Do SSRIs cause suicide in children? The evidence is underwhelming

Research output: Contribution to journalReview article

15 Citations (Scopus)

Abstract

After regulatory agencies in the United Kingdom and United States recommended severe restrictions on antidepressant use in children, many lessons were learned, although one was not that these drugs cause suicide. We learned that pharmaceutical companies selectively released data that reflected positively on their products and that combining suppressed and published data suggested that most of these medications had questionable efficacy. We also learned that the studies lacked uniformity both in which age groups constituted children and which behavior was considered suicidal. Several recent, large nonindustry studies indicated that rates of suicide and suicidal behavior were actually reduced in children who used antidepressants, despite piteous anecdotal tales in the popular press purporting that selective serotonin reuptake inhibitors (SSRIs) caused children to kill themselves. Patients in pharmaceutical trials probably do not represent typical patients in routine clinical practice. Emerging implications are that suicidal behavior-if it does occur-is most likely soon after starting antidepressant use and that prescribers must be both vigilant in educating patients and families about warning signs and available to manage worrisome behavior.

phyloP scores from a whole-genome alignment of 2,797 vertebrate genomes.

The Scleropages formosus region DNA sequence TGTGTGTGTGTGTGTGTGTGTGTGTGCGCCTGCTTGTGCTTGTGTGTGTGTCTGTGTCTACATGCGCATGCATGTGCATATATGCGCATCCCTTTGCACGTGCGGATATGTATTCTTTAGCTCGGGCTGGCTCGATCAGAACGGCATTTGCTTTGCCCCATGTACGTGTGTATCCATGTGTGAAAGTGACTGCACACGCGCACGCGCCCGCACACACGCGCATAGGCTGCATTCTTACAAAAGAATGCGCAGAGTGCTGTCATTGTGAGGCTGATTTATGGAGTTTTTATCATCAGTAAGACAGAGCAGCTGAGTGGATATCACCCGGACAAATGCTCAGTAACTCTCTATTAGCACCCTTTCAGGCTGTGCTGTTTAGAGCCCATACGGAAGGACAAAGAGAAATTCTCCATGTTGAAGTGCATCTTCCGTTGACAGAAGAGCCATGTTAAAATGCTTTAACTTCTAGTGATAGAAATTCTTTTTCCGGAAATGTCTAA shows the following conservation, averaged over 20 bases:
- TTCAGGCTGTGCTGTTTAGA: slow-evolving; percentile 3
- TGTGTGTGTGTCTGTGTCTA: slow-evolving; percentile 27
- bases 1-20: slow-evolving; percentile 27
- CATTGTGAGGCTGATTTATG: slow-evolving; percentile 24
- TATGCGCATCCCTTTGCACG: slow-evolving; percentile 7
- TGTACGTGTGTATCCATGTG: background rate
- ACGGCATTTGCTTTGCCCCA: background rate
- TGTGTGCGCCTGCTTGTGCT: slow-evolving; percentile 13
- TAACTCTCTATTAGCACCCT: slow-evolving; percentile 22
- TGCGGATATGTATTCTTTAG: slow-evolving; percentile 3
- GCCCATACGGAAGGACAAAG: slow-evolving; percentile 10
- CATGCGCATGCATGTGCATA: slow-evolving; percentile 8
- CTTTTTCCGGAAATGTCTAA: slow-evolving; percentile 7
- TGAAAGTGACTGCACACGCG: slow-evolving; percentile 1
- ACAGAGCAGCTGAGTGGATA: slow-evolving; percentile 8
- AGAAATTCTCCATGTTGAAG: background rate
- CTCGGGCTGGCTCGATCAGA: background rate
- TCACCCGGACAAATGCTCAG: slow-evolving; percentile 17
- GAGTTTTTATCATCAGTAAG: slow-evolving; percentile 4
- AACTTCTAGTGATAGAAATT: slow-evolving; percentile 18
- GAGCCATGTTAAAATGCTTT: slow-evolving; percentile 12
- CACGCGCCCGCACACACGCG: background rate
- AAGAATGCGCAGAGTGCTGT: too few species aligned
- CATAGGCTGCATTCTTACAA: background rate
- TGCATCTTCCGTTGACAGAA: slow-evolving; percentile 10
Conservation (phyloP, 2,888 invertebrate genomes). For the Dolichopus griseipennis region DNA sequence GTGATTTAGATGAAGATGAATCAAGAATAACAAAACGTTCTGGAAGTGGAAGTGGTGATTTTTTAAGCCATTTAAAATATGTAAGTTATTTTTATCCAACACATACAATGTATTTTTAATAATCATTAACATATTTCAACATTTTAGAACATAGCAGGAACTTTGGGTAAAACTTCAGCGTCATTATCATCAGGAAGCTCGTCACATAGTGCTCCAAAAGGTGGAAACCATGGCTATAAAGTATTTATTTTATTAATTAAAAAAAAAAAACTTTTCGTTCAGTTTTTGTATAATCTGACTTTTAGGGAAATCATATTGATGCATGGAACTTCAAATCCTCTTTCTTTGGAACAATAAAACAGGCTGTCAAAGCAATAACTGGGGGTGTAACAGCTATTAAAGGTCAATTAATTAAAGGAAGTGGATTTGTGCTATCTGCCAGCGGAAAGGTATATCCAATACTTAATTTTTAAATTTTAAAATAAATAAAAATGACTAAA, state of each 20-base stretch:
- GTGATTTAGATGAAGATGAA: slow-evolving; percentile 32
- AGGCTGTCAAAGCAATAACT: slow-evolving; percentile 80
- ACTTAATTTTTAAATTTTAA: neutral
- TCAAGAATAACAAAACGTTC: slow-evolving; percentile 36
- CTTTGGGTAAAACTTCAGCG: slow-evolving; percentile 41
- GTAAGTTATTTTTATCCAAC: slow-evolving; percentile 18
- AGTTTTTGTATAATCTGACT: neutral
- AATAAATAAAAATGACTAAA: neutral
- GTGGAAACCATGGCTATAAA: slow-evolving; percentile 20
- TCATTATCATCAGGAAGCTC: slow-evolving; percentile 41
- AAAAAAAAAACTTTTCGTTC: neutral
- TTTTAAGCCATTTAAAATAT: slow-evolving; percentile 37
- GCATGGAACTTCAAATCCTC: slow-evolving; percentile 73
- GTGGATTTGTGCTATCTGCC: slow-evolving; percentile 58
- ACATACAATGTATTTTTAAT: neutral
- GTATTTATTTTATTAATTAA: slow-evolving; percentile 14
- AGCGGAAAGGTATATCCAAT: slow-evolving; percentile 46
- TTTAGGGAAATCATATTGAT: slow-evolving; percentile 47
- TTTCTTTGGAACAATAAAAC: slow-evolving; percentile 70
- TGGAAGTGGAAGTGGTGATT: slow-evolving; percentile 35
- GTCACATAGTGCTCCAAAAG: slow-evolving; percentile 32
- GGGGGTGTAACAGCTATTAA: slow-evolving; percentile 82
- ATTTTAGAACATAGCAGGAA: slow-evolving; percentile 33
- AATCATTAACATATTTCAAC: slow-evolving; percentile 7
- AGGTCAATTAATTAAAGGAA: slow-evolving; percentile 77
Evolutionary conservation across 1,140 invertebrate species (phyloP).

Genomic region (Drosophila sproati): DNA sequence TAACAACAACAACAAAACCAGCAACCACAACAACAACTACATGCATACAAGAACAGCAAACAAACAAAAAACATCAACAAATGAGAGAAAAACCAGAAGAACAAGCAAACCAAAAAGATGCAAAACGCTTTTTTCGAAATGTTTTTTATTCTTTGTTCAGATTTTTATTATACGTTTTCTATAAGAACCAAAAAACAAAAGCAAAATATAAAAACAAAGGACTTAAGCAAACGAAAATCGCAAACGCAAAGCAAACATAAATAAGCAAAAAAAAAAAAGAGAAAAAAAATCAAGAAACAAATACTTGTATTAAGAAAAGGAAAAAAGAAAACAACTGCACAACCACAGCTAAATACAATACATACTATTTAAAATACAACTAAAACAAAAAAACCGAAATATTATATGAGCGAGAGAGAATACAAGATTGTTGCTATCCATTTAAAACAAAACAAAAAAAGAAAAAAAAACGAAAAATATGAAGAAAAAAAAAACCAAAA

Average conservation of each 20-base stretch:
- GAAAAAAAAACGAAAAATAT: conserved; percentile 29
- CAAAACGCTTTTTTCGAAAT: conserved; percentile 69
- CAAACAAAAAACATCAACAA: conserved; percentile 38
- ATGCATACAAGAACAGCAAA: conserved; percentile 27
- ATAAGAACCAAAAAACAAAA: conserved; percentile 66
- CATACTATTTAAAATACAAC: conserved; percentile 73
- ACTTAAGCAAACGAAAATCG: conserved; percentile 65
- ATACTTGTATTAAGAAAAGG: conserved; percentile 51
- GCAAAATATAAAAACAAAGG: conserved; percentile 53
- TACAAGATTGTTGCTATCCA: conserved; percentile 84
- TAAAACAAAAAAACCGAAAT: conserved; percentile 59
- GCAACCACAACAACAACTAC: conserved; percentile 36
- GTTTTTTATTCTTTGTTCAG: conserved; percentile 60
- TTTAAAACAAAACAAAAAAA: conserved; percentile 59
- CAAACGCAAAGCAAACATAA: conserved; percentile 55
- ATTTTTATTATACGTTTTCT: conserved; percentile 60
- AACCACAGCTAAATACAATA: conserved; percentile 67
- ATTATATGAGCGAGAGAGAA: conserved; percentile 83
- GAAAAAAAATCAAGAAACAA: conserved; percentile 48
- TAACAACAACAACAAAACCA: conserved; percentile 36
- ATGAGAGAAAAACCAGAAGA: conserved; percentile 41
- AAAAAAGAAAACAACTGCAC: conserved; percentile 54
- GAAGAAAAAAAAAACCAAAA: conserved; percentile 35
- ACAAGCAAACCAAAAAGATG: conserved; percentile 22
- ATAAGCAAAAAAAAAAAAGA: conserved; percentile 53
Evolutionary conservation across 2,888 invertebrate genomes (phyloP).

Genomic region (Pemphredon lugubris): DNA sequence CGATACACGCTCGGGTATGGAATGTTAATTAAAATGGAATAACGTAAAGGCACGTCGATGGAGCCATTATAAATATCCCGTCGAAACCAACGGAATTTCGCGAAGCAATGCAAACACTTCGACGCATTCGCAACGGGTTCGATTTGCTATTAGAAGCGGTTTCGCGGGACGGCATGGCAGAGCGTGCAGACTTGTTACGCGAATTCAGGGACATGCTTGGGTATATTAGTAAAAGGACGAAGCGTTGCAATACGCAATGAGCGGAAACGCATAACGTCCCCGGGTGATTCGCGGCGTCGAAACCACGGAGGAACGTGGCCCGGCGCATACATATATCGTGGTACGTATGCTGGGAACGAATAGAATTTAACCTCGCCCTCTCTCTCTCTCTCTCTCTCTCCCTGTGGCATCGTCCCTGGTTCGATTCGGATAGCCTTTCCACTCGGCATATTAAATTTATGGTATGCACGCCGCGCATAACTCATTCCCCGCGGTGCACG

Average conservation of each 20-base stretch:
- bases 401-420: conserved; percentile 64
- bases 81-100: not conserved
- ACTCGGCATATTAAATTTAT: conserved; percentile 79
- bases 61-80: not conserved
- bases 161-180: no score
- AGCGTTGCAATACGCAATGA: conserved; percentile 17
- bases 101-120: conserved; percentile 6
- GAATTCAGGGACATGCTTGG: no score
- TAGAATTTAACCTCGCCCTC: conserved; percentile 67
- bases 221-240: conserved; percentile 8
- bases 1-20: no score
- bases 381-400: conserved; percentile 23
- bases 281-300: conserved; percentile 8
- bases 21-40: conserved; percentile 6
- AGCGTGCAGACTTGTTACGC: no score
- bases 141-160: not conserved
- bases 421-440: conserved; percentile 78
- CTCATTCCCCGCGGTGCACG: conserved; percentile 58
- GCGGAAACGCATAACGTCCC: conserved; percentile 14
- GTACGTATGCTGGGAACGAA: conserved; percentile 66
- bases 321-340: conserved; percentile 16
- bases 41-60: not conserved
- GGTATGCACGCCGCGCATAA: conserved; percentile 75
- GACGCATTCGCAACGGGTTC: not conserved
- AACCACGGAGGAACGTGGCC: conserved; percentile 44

Original languageEnglish (US)
Pages (from-to)235-241
Number of pages7
JournalJournal of Clinical Psychology
Volume62
Issue number2
DOIs
StatePublished - Feb 1 2006

Fingerprint

Serotonin Uptake Inhibitors
Suicide
Antidepressive Agents
Pharmaceutical Preparations
Child Behavior
Age Groups
Causes
Antidepressants
Pharmaceuticals

Keywords

  • Antidepressants
  • Children and adolescents
  • Pharmaceutical trials
  • Selective serotonin reuptake inhibitors (SSRIs)
  • Suicidality

ASJC Scopus subject areas

  • Clinical Psychology
  • Arts and Humanities (miscellaneous)

Cite this

Do SSRIs cause suicide in children? The evidence is underwhelming. / Bostwick, J. Michael.

In: Journal of Clinical Psychology, Vol. 62, No. 2, 01.02.2006, p. 235-241.

Research output: Contribution to journalReview article

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